And during my time modelling, I even managed to work with a photographer called Merlin Bronque's. We actually worked together for the whole day before I realised he was him! Because obviously, a photographer is rarely in front of the lens. Funnily enough I recommended his own book to him- and then I went back to an after party and had a shoot with him there- I never did get those photos though.

When I moved to Sheppard's bush just before I fell pregnant I lived with a very talented stylist who was working on the Mighty Boosh at the time. She worked on some incredible projects for MTV and all sorts too. We used to love coming home to see what weird and whacky creations would be in the hallway!

From enormous moustaches to INSANE head pieces, fluorescent onesies etc. I was lucky enough to know her and sat up late, just a few times following instructions to finish the outfits and help her hit her deadlines.

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Photography AS level

Once I had my daughter I had to admit defeat and leave London. I pretty quickly realised I would be raising her on my own and thought I ought to grow up a bit a become the adult I had always dreaded becoming.

A sensible job, a relationships, a house and a stable human. Nothing wrong with that at all, but it really does not come naturally to me at all! I am pretty sure after having my daughter I had some kind of identity crisis. I didn't want to be me again! I wanted to be responsible and normal and a good mum.

I temporarily moved in with my parents for 2 weeks, while I sorted out a place to live. My mum said to me "YOU NEED to enrol into college, you will be bored by September and regret it if not!" So reluctantly I applied.

Yet again I didn't know what I wanted to do. So I naturally picked Photography as it was the ONLY thing that appealed to me at the time. I did my AS in Photography and passed with top marks. My nan was a huge supporter of this.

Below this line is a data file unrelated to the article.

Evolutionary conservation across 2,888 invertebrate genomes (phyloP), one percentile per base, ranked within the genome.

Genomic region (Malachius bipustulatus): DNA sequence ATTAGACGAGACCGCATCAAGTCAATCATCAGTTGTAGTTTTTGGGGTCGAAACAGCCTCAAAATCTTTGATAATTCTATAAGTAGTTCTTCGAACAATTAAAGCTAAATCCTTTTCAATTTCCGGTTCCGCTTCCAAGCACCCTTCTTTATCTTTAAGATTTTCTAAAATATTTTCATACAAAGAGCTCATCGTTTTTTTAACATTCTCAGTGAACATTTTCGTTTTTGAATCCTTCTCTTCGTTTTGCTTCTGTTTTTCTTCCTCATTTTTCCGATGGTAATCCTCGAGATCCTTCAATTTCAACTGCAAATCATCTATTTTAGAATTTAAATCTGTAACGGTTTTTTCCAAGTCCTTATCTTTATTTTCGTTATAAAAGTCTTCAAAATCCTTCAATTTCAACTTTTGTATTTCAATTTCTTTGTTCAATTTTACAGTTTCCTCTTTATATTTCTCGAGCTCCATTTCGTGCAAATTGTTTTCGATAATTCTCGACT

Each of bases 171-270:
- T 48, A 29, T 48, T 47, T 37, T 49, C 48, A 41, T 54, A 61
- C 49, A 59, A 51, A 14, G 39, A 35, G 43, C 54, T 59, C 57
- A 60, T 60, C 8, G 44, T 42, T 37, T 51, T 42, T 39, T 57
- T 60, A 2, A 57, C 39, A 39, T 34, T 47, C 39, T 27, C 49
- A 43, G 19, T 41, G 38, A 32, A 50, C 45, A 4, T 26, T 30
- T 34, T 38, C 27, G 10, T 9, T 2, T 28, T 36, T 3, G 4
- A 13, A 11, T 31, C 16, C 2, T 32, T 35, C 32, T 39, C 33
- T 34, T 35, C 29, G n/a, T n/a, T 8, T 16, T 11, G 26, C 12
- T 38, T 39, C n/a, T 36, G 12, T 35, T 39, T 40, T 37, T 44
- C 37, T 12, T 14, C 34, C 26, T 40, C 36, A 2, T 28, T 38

After that it was all a blur and I embarked on my adulting journey, getting distracted by a couple of men along the way- I finally completed an administration qualification (which nearly killed my soul), got a number of proper jobs and managed to do well.

But ultimately it all came down around me- and looking back it's because it wasn't me! It was who I thought I should be.

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Launching Carter Bags has enabled me to build my own job. A job that works for me and a business I can use as a vehicle for all of my passions:

  • Women's rights
  • Female empowerment
  • Fashion
  • Photography
  • And so much more!

Carter Bags Iconic Brand Photography

My most recent shoot, I was able to work with the stunning and simply iconic Gail Porter, I ordered a specific back drop for the studio- I had a brilliant MUA. In previous shoots I have taken pictures on my phone or used a photographer 'on location' AKA- anywhere I can get away with shooting.

I am so unbelievably happy with the new images which will be launching just after Christmas. The phrase for the day was "forget laptop bags- think National Portrait Gallery". I hope you will agree that Gail looks incredible and these pictures really reflect her vibrant personality and life experience as well as her natural beauty.

Gail's personality perfectly aligns with everything my brand stands for: Justice, vibrancy, kindness, packed full of personality, a real fighting soul and absolutely gorgeous!

Stunning model Gail Porter posing with Carter Laptop Bag for women